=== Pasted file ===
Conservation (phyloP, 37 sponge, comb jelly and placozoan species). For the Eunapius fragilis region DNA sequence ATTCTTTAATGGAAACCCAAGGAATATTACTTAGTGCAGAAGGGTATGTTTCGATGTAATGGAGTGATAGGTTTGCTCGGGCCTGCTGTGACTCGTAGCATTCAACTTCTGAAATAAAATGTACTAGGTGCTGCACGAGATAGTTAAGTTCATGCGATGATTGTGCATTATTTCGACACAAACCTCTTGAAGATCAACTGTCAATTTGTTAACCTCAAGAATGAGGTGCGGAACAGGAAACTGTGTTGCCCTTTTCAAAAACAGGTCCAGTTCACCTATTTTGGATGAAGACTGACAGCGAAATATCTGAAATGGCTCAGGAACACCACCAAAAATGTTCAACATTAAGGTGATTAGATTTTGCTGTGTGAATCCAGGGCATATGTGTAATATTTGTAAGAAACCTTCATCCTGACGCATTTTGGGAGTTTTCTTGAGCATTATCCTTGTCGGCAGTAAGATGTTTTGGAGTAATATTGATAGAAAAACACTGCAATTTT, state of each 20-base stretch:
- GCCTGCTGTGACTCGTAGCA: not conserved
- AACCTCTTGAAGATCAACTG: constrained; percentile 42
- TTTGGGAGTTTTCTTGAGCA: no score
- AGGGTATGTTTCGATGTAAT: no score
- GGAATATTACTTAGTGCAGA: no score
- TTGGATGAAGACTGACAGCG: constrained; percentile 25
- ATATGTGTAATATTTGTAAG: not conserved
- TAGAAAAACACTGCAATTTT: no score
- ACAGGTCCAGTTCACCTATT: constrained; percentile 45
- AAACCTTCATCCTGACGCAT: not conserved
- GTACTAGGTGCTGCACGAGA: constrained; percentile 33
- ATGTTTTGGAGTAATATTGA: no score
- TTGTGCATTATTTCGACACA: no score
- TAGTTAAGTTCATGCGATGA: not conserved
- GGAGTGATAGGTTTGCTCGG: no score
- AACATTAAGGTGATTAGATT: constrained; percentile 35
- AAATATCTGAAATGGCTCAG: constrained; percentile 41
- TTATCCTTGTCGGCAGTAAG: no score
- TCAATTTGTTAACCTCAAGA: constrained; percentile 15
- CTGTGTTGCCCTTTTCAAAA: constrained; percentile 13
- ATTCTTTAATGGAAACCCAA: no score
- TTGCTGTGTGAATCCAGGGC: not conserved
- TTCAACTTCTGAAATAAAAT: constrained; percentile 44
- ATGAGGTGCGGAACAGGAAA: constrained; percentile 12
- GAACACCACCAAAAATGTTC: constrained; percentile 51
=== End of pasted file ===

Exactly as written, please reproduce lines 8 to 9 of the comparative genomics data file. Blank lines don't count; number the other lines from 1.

- ATATGTGTAATATTTGTAAG: not conserved
- TAGAAAAACACTGCAATTTT: no score